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Courthouse News Service Courthouse News Service

EU Court Ruling Fortifies Imprisoned Catalan Leader

Europe's highest court on Thursday shook up Spanish politics, ruling that an imprisoned Catalan political leader was entitled to immunity after he was elected to the European Parliament in May.

(CN) — Europe's highest court shook up Spanish politics Thursday, ruling that an imprisoned Catalan political leader was entitled to immunity after he was elected to the European Parliament in May.

The European Court of Justice found that Oriol Junqueras, an imprisoned leader of Catalonia's pro-independence movement, should have been allowed by Spanish authorities to take his seat in the European Parliament after voters elected him in May. Members of the European Union's Parliament — the bloc’s only democratically elected body — enjoy immunity.

The court's decision renews calls for the release of Junqueras, who is serving a 13-year sentence for his role in what Spain called an illegal Catalan independence referendum in 2017. He and other Catalan leaders were convicted by the Spanish Supreme Court in October of sedition and misuse of funds. The Supreme Court forbade him from holding public office for the duration of his sentence.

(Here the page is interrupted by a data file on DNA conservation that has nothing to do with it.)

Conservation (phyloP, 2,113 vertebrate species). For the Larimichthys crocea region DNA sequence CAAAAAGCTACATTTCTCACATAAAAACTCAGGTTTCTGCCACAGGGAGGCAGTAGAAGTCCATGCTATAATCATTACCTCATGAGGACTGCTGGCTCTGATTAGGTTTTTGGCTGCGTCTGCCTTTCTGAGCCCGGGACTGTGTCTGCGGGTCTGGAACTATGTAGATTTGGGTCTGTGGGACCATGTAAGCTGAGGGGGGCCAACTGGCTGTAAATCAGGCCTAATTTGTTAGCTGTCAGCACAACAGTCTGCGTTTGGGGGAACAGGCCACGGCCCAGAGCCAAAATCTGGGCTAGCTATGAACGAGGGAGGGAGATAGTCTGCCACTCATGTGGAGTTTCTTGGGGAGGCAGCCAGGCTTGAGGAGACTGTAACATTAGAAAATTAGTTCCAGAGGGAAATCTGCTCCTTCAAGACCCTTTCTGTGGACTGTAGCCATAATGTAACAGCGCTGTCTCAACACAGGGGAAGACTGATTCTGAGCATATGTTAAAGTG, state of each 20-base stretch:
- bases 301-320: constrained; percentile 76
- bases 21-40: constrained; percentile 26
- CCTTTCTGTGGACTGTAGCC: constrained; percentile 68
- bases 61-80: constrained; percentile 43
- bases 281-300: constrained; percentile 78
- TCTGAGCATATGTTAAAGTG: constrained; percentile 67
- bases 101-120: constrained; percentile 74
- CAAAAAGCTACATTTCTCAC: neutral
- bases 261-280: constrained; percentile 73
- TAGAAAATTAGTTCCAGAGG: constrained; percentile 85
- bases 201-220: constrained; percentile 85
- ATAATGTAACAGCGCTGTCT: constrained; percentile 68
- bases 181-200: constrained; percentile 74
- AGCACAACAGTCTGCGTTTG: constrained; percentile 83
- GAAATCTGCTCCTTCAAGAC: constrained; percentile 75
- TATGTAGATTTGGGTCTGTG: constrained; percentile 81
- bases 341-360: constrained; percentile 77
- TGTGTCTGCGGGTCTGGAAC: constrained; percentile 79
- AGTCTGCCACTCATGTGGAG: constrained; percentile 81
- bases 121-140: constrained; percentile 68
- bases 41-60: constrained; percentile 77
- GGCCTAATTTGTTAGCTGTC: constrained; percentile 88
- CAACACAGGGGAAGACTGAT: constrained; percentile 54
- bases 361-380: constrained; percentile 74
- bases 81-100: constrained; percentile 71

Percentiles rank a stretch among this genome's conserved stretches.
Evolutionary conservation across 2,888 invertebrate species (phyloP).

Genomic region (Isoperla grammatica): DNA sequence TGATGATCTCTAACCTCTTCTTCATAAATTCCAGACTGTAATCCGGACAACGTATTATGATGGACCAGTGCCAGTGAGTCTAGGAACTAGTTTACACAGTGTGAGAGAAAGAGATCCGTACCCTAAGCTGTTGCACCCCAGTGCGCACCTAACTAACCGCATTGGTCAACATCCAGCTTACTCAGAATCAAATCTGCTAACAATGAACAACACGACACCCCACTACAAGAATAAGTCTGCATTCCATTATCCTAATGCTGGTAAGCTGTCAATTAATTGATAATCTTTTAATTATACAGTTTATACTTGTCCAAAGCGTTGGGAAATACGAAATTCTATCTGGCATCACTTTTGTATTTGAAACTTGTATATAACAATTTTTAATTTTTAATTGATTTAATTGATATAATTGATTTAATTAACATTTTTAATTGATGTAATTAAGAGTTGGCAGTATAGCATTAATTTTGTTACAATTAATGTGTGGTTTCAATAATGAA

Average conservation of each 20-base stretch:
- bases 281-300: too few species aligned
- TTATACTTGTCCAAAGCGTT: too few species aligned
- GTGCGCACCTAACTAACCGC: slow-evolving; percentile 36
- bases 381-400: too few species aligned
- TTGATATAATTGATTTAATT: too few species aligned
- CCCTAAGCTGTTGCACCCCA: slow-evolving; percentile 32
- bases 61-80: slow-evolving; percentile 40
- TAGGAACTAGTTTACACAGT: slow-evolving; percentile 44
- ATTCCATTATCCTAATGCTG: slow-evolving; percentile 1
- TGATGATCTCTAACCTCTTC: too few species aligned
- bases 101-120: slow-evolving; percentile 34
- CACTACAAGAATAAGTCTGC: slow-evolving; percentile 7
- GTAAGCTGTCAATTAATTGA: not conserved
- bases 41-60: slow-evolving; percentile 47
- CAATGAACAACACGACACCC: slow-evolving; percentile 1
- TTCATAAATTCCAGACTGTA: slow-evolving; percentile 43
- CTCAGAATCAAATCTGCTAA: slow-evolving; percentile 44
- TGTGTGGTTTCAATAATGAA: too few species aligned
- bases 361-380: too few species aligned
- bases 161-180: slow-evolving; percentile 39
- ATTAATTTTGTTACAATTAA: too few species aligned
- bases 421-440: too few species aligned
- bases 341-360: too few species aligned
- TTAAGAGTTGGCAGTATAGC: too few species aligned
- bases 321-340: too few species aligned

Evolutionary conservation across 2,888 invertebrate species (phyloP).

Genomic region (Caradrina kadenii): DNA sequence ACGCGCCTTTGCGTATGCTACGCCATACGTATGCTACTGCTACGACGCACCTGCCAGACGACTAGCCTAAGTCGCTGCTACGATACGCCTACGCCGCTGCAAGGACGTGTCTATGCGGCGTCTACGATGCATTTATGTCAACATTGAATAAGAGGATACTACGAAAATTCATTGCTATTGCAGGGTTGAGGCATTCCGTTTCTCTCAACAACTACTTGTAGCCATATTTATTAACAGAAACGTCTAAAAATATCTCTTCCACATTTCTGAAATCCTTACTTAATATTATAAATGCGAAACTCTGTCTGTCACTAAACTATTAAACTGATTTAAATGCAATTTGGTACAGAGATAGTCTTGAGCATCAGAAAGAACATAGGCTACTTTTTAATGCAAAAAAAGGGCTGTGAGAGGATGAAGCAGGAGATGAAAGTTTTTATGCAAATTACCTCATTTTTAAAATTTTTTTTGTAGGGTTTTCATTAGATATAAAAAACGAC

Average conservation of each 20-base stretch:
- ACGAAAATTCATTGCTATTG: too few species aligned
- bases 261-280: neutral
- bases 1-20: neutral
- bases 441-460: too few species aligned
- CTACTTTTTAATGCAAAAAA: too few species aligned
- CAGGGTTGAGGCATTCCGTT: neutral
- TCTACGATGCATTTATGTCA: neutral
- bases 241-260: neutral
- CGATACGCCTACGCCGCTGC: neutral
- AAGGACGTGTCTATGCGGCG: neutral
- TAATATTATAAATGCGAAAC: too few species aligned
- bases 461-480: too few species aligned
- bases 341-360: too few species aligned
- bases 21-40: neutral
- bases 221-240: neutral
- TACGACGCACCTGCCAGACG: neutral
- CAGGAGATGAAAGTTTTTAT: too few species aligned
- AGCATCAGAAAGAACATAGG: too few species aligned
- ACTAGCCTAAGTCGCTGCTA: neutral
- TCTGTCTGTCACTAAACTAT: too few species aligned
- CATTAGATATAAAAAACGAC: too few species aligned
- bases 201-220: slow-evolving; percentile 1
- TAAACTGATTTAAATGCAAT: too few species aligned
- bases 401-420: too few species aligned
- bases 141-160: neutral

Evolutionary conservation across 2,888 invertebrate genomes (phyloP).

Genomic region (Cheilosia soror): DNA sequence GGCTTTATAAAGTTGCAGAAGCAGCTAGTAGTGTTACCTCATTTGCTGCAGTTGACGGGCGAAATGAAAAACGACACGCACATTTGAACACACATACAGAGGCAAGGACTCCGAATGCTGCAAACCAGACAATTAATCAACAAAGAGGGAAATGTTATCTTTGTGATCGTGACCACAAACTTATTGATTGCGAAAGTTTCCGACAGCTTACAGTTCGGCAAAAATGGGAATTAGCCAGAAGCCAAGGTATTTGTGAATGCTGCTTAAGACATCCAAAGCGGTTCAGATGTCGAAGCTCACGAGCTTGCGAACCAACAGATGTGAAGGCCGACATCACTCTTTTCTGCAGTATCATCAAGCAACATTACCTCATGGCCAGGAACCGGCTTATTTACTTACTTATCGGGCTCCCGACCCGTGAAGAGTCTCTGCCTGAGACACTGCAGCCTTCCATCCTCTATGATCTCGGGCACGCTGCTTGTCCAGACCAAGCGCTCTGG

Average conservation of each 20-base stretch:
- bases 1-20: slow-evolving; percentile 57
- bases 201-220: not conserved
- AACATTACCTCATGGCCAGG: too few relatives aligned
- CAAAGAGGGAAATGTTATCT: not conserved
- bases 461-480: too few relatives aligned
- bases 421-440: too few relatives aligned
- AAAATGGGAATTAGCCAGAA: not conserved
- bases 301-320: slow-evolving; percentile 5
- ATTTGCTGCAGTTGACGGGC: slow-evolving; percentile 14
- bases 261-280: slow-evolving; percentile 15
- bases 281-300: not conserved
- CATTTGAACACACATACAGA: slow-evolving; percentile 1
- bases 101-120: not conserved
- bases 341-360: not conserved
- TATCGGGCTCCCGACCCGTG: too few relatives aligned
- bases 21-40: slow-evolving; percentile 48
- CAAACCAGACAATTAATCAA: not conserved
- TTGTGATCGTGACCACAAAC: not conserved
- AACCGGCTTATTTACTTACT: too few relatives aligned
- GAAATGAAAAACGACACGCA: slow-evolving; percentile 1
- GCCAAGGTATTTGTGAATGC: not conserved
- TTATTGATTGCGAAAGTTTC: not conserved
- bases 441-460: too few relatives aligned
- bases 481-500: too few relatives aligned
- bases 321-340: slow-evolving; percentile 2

"Justice has come from Europe,” Junqueras said on Twitter after the ruling. He said his rights had been violated and he demanded to be released.

But the Court of Justice did not call on Spain to set Junqueras free, and stuck strictly to the issue of immunity.

The ruling, a copy of which is not available in English, was viewed as a victory for two other pro-independence Catalan leaders who fled Spain to avoid imprisonment after the secessionist drive was crushed by Spanish authorities. Those politicians — former Catalan President Carles Puigdemont and former Catalan Health Minister Antoni Comín — also were elected to the European Parliament in May but were not allowed to take their seats after Spain refused to acknowledge their victories.

It remained unclear Thursday if they would be allowed to take their seats in the European Parliament. Both have cases pending before the Court of Justice.

Spain's Supreme Court said it would study the decision in depth and give Spanish prosecutors and Junqueras and his attorneys five days to study its implications and present their arguments. The prosecutor's office said it opposed releasing Junqueras.

Puigdemont hailed the ruling.

“Democracy, the vote of the people, has won against authoritarian forces,” he said on Twitter. “See you (soon) at the European Parliament.”

Spain requires newly elected European Parliament members to swear an oath to the Spanish Constitution, but Junqueras was not allowed to leave prison to take his oath, and Puigdemont and Comín did not return to Spain for fear of being arrested.

The ruling has wider implications for Spanish politics because Socialist Party leader Pedro Sánchez is in talks with Junqueras’ party, the Republican Left of Catalonia, about the formation of a new government. Sánchez needs to win the support of Junqueras’ party to become prime minister.